That's not what the dissent in Aereo says, Mike. Judge Chin said that Aereo was different than Cablevision such that Aereo couldn't seek safe harbor in the Cablevision decision.
Unfortunately true. Chin makes the probably correct point that Congress, in its lobby-blinded cluelessness, went out of its way to define "transmit" to "include all conceivable forms and combinations of wires and wireless communications media, including but by no means limited to radio and television broadcasting as we know them".
> The fact that that makes no sense should tell you that it's wrong.
I agree with you there, probably because the things that we are thinking are wrong are totally different. You didn't mean "copyright law", by any chance?
In the first-sale rights ruling, the judge ruled that it's perfectly OK to sell your digital download along with the storage media to which you originally saved. Unfortunately, it is trivial, when you decide to resell your content, to copy the file or files you want to sell to any sufficiently old flash drive or card, in such a way that the resulting media is indistinguishable from the result of having downloaded those files directly to the media.
Hey, suddenly all those old, relatively-tiny-capacity flash drives will become useful again!
> BUT must be done in a professional, methodical way
Unfortunately, just being accused of possessing child porn is more or less a social "game over". It's a shame that most people aren't technologically adept enough to understand that in this era of ubiquitous computing (and therefore, ubiquitous vulnerabilities), almost everyone could end up being (wrongly) accused. Personally, I'd back legislation that requires all investigations of such crimes to be "under seal", and which would severely limit the punishment for the crime if "somehow" this required secrecy was botched during the investigation (yes, I know that's not optimal, but I cannot think of any other way to motivate law enforcement properly).
The fact that fair use is only a defense, combined with the high cost of getting to (Federal) court, is already a bigger show-stopper in my eyes than the vagueness. Because of the high value of precedent in common law, I disagree that there's "virtually no way to know" the probability that the court system will rule for or against --- eventually (and here there is a second, totally independent way in which the high cost of getting a case to court puts a stumbling block in front of the blindfolded Justice) inspecting the consensus of rulings could give someone a good idea where he stands.
Unfortunately, the more innovative the artist, the less likely that would work... so you do seem to have a stronger point there than I originally thought.
The whole strength of the legal system is that judges are human and are largely free to use their, er, judgment to try to help the court system to, at least on average, dole out decisions which seem just.
That doesn't mean that other features of the system (e.g., the ridiculously high cost of even getting to court; laws being passed without the public's wellbeing in mind rather than that of lobbying special interest groups; ...) don't cause distortions and shouldn't be reformed. It just means that one of the things you criticize isn't, in the final analysis, all that bad.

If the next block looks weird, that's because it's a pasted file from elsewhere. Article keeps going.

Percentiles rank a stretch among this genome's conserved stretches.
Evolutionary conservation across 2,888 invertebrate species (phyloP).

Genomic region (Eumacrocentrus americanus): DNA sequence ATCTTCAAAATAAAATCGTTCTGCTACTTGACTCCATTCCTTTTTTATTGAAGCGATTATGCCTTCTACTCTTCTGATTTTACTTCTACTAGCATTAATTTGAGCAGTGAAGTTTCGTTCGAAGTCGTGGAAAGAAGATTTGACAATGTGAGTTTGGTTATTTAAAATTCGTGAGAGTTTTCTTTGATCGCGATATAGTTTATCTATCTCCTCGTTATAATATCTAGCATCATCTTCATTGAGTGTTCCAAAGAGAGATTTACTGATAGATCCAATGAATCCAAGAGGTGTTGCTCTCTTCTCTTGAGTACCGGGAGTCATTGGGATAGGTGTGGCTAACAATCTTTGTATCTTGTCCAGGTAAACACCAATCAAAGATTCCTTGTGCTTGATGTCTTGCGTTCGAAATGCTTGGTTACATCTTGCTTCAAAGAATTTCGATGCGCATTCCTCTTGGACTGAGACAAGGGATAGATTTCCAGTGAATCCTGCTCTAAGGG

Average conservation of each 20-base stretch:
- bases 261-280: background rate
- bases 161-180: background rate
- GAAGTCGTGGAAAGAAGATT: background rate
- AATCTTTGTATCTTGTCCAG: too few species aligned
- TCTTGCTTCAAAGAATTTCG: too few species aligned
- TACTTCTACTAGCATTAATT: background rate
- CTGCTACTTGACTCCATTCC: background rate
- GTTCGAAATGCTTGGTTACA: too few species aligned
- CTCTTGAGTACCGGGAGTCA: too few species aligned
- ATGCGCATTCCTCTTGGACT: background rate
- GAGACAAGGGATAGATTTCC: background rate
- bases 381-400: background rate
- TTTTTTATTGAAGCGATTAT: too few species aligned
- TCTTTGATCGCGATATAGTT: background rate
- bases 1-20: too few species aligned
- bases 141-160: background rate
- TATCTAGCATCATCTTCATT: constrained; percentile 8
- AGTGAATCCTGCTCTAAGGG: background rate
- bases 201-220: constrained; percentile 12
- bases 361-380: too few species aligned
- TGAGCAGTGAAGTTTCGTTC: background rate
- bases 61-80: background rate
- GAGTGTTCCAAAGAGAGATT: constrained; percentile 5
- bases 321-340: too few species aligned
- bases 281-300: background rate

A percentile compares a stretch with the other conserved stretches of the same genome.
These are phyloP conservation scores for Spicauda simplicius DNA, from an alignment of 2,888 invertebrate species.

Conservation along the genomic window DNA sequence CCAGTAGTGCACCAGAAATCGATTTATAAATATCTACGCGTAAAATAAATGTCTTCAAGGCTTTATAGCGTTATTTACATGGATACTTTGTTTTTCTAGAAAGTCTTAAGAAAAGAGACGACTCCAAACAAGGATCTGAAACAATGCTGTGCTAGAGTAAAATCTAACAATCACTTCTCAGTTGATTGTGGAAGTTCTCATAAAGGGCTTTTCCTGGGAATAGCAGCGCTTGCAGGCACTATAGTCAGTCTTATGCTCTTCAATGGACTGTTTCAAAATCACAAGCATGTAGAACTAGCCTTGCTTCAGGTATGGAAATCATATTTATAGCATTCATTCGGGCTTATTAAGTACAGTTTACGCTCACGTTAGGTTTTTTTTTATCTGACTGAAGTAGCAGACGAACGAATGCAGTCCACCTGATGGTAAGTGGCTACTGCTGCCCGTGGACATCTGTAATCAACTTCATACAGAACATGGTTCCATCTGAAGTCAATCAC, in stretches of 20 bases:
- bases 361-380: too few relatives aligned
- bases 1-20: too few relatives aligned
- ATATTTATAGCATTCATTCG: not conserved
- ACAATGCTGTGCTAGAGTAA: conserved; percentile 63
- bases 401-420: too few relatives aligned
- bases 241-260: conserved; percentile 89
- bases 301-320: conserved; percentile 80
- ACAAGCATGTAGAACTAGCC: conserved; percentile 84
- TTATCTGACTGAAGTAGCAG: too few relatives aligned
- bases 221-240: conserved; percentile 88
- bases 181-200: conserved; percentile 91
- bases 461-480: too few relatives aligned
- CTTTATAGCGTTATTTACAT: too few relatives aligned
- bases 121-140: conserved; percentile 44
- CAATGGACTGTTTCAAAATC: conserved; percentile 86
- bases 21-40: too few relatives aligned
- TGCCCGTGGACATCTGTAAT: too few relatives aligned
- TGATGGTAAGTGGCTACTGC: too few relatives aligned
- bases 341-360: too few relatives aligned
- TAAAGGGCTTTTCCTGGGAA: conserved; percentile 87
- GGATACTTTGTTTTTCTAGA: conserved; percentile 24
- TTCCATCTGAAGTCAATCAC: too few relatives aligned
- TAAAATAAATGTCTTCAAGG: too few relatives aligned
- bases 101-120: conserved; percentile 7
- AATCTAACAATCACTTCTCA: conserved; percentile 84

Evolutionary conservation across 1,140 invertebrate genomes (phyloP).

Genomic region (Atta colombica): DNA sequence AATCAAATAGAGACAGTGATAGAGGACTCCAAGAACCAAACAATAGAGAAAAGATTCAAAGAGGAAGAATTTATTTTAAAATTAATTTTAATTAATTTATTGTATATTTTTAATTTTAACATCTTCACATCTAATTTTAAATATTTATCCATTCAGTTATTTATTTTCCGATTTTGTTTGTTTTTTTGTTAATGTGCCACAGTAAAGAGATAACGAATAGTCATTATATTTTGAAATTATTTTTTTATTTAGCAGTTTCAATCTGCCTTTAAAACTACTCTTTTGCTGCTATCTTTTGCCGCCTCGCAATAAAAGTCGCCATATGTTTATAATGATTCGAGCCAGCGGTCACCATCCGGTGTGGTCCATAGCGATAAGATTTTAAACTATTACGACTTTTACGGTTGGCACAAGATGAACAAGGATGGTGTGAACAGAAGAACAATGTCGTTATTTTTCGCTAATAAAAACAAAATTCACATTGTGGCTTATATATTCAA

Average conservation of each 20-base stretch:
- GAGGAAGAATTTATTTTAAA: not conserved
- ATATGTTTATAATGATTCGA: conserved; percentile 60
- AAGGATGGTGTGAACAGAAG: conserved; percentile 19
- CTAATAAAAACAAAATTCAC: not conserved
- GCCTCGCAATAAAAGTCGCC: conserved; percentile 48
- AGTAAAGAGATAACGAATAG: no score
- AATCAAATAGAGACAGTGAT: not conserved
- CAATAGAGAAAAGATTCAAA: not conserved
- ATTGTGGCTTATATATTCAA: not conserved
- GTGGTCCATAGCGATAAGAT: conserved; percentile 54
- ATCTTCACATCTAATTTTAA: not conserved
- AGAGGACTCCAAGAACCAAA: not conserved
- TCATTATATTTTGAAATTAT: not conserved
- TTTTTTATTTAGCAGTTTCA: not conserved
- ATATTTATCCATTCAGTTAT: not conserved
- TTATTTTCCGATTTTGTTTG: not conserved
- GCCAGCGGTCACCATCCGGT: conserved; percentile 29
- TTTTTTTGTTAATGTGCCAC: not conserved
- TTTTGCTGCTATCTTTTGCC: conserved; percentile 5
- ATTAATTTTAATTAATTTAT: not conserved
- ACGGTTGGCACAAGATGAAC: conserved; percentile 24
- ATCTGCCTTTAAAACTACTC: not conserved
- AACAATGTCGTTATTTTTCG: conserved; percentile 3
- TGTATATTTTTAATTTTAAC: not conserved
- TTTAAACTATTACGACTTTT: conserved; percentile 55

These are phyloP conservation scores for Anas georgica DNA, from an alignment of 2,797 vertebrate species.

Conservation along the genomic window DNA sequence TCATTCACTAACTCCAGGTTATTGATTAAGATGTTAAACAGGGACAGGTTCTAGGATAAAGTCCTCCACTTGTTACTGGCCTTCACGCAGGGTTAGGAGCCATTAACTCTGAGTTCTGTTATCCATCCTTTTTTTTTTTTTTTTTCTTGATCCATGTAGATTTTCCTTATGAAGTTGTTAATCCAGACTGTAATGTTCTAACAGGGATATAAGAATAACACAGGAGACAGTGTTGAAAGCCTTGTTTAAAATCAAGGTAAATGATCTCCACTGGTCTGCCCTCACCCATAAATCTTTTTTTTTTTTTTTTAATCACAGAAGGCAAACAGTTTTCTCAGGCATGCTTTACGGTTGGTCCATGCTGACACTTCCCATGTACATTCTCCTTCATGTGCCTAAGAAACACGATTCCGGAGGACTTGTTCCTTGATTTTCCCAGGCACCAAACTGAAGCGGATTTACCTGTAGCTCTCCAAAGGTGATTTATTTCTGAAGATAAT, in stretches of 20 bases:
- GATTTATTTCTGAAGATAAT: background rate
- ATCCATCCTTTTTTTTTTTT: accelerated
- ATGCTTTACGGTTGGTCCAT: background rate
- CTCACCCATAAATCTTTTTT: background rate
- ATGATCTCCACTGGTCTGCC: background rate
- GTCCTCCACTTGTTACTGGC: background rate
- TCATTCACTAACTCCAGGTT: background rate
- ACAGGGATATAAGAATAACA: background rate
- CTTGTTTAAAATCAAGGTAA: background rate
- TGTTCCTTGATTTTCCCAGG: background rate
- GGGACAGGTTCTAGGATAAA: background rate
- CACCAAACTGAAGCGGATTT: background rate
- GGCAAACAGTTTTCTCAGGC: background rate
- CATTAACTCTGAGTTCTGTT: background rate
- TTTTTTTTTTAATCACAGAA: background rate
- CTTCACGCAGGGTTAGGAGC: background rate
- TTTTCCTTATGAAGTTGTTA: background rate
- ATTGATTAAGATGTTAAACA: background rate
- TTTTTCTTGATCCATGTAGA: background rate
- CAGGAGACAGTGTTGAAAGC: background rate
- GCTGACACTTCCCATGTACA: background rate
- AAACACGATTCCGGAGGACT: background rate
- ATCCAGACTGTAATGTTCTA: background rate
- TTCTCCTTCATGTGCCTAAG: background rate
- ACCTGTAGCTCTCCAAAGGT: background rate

I can just see this Purrington dude reading this article, seeing the section where the Wayback Machine stash of his old website is mentioned, and him getting so frothed up that he asks them to delete it immediately...
The question which supposedly is answered by inspection of the name isn't whether it's porn, it's whether its improperly licensed porn. I have no idea how the judge thought that argument was "well-plead"...
CISPA might be OK if those agencies get my data only if all of them ask for it at the same time (and each agency only has a fixed quota of requests per month, so they actually have to convince each other it's worthwhile).
Well, it is in Canada and Israel. So now we just have to wait for the CIFURAA (Canadian-Israel Fair Use Rights Activists Association) to lobby for secret negotiations on an international trade agreement "harmonizing" this with other, less enlightened countries, like the US.
Even just looking at the docket, I get the impression that Meltwater's legal team wasn't at the same level as AP's. Haven't read the filings yet, so I could be wrong.
Anyway, that's the weakness and the strength of the legal system: it's run by humans. If a judge doesn't have his own strong opinions about (or other familiarity with) the subject of the case, the arguments of the legal teams have much more weight.
Looks like those hundreds-year old pieces of paper are going to need replacement by new technology: cryptography, steganography, 3-D printing.
Funny how the advancement of technology both enables the government to infringe on the rights of the citizens on a previously unknown enormous scale, and also (could) enable the citizens themselves to take back the initiative.